Ruth E. Dayhoff
Ruth E. Dayhoff is a licensed physician, a pioneer in the field of bioinformatics, and the daughter of Dr. Margaret Dayhoff. Ruth has stated that she knew that computers would be important to the future of medicine and biology and she had to choose between the two after earning her degree in mathematics.
Making the decision to attend medical school, she received her medical degree from Georgetown University Medical School in 1977. While at Georgetown she began working with bioinformatics–the development of methods and software tools for understanding biological data. Part of this work was co-authoring the user’s manual for the MUMPS hospital records language. During her career she also served as Executive Director and Chair of the MUMPS Users Group North America.
Completing a second residency, this time in clinical pathology with a special emphasis on Laboratory Information Systems, at Johns Hopkins University School of Medicine in 1980 she started to merge her interests in computerized image analysis and text data into multimedia patient records. These files can provide integrated information to doctors quickly and efficiently to optimized medical decision making.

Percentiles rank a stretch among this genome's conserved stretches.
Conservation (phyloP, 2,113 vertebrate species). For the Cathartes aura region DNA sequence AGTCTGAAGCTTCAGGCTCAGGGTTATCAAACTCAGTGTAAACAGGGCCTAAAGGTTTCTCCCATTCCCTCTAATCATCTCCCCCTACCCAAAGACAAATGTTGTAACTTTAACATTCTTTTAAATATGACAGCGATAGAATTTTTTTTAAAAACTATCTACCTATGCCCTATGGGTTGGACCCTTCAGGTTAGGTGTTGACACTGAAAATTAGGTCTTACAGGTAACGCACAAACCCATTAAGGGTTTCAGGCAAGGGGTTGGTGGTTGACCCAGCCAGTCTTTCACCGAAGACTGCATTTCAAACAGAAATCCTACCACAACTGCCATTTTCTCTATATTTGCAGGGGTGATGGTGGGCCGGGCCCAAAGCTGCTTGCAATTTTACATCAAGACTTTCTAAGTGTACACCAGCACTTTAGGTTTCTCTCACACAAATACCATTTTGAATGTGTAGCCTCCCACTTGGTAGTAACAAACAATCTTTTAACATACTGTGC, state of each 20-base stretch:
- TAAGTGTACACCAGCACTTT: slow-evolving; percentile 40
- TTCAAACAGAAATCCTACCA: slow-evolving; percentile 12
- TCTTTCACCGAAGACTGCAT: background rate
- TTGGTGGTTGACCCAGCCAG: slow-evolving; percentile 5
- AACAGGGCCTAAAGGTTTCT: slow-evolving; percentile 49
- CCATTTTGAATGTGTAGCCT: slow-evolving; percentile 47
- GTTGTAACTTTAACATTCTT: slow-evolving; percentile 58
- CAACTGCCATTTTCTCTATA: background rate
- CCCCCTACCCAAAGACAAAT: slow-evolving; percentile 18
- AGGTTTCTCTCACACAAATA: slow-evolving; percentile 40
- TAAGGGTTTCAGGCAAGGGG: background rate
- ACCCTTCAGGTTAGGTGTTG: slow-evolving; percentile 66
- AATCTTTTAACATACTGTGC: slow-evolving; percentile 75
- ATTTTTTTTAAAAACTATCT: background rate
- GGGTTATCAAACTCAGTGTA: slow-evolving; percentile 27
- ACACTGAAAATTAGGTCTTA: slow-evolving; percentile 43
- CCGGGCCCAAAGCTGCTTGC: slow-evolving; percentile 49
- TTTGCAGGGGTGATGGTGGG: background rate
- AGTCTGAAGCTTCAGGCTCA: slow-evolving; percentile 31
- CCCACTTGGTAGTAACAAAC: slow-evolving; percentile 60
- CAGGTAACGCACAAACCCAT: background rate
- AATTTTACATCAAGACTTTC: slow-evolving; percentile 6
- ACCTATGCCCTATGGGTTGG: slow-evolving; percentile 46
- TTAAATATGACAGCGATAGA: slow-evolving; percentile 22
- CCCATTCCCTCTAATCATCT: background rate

By creating the VistA imaging computer program, she made a system that is used to manage images that can be associated with a patient’s medical record. In 1989 while an adjunct associate professor in the Department of Computer Medicine at George Washington University, Dayhoff was also selected to be the director of the VistA Imaging Project for the Department of Veterans Affairs. Acting as the national project manager she oversaw the integration of this multimedia patient record system with the existing VA computerized record system. This award winning database can capture and manage EKGs, pathology images, paperwork, and really any type of heath care image; which can then be shared between all medical professionals and improving the treatment patients receive.
A founding fellow of the American College of Medical Informatics, Dayhoff was featured in the U.S. Library of Medicine’s exhibit on innovative women physicians.
Written by Angela Goad